How A Vegan Diet Boosts Heart Health
One in four deaths in the United States is caused by heart disease, according to government data. Major risk factors such as high blood pressure, high cholesterol, diabetes, and obesity can be caused by a poor diet, and as a nation, we’re still highly dependent on meat as well as fast or processed food that contribute to our deteriorating heart health. But all isn't lost — conversely, this means that the increase in heart disease can also be reversed by a change in what we eat.
In this regard, top cardiologists Dr. Joel Kahn and Dr. Heather Shenkman believe in the power of plant-based diets as a way to improve health, particularly heart health. They’ve seen and practiced first hand that most if not all of the impressions about going vegan — lack of protein and other essential nutrients, for instance — are just myths. A whole food plant-based diet is completely healthy, especially for the heart.
What can plants do for the heart?
Information from the Physicians Committee for Responsible Medicine indicates that people who don’t eat meat have lower levels of the bad type of cholesterol in the body, or LDL. Excessive cholesterol is responsible for the build-up of plaque in the arteries, along with fat, calcium, and other types of waste in the blood stream. This condition, called atherosclerosis, makes it difficult for blood to flow properly. The blocked arteries might even rupture suddenly, causing a heart attack or stroke.
Unlike animal-derived products, plants contain virtually no amount of cholesterol, at least the type that is considered bad for your body. Everyday Health notes that whole food plant-based ingredients are also lower in saturated fats, which are known to increase cholesterol levels in the blood. However, even plant-derived products like coconut oil, cocoa butter, and palm oil contain saturated fats. The best sources of unsaturated fats for vegans then are avocados, olive oils, and nuts, as the body still needs a small amount of cholesterol to function.
Vegetables, fruits, legumes, and nuts are also high in fiber, which is known to reduce the amount of bad cholesterol in the body by eliminating it from the digestive tract even before it reaches the arteries. The Spicy Chickpea Avocado Sandwich recipe on Vegetaryn is a great example of a fiber-rich dish that you can easily make at home. The avocado also provides a sufficient amount of cholesterol that won’t be bad for your heart.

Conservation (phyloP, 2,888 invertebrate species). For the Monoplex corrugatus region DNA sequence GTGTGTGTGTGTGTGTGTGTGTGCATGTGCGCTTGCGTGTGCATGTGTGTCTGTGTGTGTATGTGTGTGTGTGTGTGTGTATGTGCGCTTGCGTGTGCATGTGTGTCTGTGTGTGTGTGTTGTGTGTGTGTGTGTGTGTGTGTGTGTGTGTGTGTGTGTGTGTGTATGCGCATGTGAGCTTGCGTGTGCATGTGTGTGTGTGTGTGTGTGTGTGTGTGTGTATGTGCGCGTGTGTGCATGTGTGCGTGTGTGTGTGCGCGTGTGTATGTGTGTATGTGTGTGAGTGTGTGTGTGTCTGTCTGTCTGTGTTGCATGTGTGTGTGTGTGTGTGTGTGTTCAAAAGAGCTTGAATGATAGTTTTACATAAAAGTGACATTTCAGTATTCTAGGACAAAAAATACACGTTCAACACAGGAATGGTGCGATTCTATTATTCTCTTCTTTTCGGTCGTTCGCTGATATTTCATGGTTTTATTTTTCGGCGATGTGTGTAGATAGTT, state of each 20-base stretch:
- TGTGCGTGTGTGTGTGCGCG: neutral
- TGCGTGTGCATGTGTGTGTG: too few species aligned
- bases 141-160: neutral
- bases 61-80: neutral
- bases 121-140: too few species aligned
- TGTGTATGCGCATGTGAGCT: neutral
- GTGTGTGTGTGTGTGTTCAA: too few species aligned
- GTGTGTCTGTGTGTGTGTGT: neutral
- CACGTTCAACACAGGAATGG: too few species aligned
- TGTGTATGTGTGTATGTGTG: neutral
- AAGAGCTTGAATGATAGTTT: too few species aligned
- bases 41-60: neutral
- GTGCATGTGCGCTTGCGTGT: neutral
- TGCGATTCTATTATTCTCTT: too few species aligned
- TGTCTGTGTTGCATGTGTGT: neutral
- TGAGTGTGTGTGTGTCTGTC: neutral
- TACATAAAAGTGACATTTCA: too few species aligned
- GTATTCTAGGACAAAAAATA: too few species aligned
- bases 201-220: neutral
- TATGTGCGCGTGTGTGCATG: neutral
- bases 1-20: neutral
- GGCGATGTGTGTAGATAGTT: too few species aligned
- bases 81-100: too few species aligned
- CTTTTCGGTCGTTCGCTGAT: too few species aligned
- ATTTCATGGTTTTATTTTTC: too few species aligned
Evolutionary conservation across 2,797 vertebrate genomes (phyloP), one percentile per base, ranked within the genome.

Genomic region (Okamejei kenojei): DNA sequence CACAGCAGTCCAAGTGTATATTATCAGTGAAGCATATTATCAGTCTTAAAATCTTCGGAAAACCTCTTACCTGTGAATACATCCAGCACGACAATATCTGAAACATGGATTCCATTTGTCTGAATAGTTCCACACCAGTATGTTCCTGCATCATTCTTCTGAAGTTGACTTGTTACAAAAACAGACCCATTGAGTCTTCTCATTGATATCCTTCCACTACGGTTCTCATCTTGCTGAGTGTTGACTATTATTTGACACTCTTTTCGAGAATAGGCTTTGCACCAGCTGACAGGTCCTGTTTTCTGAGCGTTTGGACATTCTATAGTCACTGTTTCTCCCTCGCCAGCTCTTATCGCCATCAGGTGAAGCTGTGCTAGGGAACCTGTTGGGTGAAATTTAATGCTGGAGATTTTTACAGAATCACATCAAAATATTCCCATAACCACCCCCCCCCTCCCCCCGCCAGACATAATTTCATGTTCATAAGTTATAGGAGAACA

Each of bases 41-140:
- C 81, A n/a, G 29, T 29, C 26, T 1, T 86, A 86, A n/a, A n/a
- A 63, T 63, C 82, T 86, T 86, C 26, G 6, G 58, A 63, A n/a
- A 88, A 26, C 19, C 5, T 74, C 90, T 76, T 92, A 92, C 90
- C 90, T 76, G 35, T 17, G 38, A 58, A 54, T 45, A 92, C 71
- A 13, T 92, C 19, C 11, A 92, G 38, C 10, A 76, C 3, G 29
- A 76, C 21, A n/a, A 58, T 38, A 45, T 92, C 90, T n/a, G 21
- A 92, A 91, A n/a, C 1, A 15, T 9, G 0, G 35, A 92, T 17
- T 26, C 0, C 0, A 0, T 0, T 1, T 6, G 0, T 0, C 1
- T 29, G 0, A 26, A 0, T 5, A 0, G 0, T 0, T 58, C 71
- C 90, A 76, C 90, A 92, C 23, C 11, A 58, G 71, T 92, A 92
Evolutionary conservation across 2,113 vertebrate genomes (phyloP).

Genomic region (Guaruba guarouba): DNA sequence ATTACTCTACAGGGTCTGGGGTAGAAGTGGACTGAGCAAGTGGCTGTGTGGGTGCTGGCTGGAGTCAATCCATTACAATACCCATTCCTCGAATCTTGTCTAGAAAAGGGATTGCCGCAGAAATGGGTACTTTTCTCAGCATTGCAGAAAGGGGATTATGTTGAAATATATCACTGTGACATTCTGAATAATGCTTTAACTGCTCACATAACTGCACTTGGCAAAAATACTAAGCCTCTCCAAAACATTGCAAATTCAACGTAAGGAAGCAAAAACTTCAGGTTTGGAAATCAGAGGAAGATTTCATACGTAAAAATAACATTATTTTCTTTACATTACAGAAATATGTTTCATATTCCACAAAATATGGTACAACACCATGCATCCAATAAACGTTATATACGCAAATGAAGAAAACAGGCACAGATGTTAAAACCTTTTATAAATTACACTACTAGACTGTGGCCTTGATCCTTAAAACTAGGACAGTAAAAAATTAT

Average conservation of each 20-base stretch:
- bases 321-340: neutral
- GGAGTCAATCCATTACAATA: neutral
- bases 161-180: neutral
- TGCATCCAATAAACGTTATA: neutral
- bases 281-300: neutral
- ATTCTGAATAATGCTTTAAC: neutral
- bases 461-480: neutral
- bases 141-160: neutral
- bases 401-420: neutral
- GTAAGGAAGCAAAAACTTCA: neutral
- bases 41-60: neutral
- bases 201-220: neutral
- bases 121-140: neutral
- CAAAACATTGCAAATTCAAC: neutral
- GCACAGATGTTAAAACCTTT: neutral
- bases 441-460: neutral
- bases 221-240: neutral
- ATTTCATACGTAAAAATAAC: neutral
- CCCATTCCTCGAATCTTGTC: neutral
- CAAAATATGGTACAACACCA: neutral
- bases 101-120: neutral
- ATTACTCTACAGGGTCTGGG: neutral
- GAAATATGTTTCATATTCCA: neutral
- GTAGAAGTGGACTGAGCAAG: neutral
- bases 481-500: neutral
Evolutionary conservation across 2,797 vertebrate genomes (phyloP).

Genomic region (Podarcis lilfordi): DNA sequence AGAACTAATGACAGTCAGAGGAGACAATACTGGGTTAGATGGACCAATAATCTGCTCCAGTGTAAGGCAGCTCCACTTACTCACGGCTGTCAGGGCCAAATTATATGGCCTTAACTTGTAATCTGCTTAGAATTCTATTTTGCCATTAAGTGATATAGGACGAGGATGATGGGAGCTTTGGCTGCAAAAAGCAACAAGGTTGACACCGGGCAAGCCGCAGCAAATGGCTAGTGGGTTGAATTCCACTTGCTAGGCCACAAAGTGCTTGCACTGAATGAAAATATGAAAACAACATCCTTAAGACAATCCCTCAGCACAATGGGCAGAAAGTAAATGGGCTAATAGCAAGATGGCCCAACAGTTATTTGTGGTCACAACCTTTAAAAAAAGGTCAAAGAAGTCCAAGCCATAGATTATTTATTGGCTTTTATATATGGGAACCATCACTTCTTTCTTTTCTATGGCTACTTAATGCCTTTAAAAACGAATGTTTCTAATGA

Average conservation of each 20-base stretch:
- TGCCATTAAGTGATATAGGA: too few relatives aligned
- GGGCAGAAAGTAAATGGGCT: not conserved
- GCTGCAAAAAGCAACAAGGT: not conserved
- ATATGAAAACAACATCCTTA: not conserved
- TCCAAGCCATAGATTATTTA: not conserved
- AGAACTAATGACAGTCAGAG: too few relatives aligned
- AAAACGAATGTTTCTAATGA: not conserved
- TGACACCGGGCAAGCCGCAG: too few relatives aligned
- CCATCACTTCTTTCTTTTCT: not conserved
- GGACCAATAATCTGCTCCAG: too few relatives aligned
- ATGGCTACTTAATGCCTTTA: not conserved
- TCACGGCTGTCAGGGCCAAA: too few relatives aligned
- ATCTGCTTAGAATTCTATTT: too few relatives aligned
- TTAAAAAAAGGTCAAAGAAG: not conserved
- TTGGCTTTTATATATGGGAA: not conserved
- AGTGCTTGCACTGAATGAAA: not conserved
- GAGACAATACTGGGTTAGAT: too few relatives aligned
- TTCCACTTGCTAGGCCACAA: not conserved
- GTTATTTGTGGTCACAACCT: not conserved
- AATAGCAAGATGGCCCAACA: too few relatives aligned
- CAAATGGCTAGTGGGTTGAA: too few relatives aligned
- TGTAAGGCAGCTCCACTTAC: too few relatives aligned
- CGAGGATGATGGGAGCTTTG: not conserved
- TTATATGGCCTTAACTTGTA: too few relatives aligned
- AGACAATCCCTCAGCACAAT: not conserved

A well-planned vegan diet can also reduce the risk of diabetes and obesity, which contribute to heart disease. Of course, it has to be practiced with healthier lifestyle habits, like exercise and quitting smoking.
Who needs to go vegan?
Anyone who cares about their heart health should consider veganism. The number of deaths caused by some type of heart disease every year is indicative that we’re doing something wrong with our bodies, in which food plays a huge part.
People who want to live healthier lifestyles and those who need to control their weight can also enjoy the advantages of going vegan. Plant-based diets are also advisable for older adults, as medical experts from the National Institute of Aging state that cardiac mechanisms responsible for protection deteriorate with age. The heart undergoes structural and functional changes as you get older, making it weaker and more vulnerable to disease. Healthcare experts at Maryville University note that the population in the US continues to age, leading to a higher demand in and more complex forms of healthcare services. Given this information, along with the rate of heart disease, it doesn’t take an expert to connect the two and come to the conclusion that we all need to be more proactive with our heart health.
Adopting healthier habits is definitely a step in the right direction. It starts with shifting to a more plant-heavy diet and less dependence on meat and processed food. Even if the transition to a vegan diet is gradual, the more you see the changes (such as reduced weight and higher energy levels), the more you’ll learn to appreciate veganism as a lifestyle. For more information, check out documentaries like Forks Over Knives and What The Health.